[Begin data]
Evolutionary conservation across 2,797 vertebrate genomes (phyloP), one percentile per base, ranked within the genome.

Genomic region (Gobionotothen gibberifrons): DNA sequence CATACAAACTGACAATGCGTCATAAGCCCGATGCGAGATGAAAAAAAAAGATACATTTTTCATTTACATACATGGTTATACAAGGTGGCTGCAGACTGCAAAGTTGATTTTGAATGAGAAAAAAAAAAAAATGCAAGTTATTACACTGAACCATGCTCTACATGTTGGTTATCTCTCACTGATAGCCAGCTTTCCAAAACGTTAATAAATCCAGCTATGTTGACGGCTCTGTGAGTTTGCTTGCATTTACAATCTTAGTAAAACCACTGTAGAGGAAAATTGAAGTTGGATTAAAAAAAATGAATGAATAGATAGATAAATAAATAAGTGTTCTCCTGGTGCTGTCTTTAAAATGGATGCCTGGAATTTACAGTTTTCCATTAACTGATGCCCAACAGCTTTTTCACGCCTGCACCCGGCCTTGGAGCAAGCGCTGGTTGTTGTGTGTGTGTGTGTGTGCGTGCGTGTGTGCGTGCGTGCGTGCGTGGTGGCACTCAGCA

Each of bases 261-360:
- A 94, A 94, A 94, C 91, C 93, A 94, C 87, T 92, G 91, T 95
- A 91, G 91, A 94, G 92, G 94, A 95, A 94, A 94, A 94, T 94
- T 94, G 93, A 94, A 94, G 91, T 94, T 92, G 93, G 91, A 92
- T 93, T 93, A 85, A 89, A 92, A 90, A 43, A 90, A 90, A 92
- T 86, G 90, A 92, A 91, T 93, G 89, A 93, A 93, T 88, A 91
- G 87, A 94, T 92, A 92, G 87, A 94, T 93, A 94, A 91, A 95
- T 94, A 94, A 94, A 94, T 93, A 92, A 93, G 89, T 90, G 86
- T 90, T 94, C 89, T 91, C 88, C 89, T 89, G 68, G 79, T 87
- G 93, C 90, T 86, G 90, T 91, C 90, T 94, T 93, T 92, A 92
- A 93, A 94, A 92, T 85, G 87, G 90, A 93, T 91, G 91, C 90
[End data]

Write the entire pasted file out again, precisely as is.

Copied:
Evolutionary conservation across 2,797 vertebrate genomes (phyloP), one percentile per base, ranked within the genome.

Genomic region (Gobionotothen gibberifrons): DNA sequence CATACAAACTGACAATGCGTCATAAGCCCGATGCGAGATGAAAAAAAAAGATACATTTTTCATTTACATACATGGTTATACAAGGTGGCTGCAGACTGCAAAGTTGATTTTGAATGAGAAAAAAAAAAAAATGCAAGTTATTACACTGAACCATGCTCTACATGTTGGTTATCTCTCACTGATAGCCAGCTTTCCAAAACGTTAATAAATCCAGCTATGTTGACGGCTCTGTGAGTTTGCTTGCATTTACAATCTTAGTAAAACCACTGTAGAGGAAAATTGAAGTTGGATTAAAAAAAATGAATGAATAGATAGATAAATAAATAAGTGTTCTCCTGGTGCTGTCTTTAAAATGGATGCCTGGAATTTACAGTTTTCCATTAACTGATGCCCAACAGCTTTTTCACGCCTGCACCCGGCCTTGGAGCAAGCGCTGGTTGTTGTGTGTGTGTGTGTGTGCGTGCGTGTGTGCGTGCGTGCGTGCGTGGTGGCACTCAGCA

Each of bases 261-360:
- A 94, A 94, A 94, C 91, C 93, A 94, C 87, T 92, G 91, T 95
- A 91, G 91, A 94, G 92, G 94, A 95, A 94, A 94, A 94, T 94
- T 94, G 93, A 94, A 94, G 91, T 94, T 92, G 93, G 91, A 92
- T 93, T 93, A 85, A 89, A 92, A 90, A 43, A 90, A 90, A 92
- T 86, G 90, A 92, A 91, T 93, G 89, A 93, A 93, T 88, A 91
- G 87, A 94, T 92, A 92, G 87, A 94, T 93, A 94, A 91, A 95
- T 94, A 94, A 94, A 94, T 93, A 92, A 93, G 89, T 90, G 86
- T 90, T 94, C 89, T 91, C 88, C 89, T 89, G 68, G 79, T 87
- G 93, C 90, T 86, G 90, T 91, C 90, T 94, T 93, T 92, A 92
- A 93, A 94, A 92, T 85, G 87, G 90, A 93, T 91, G 91, C 90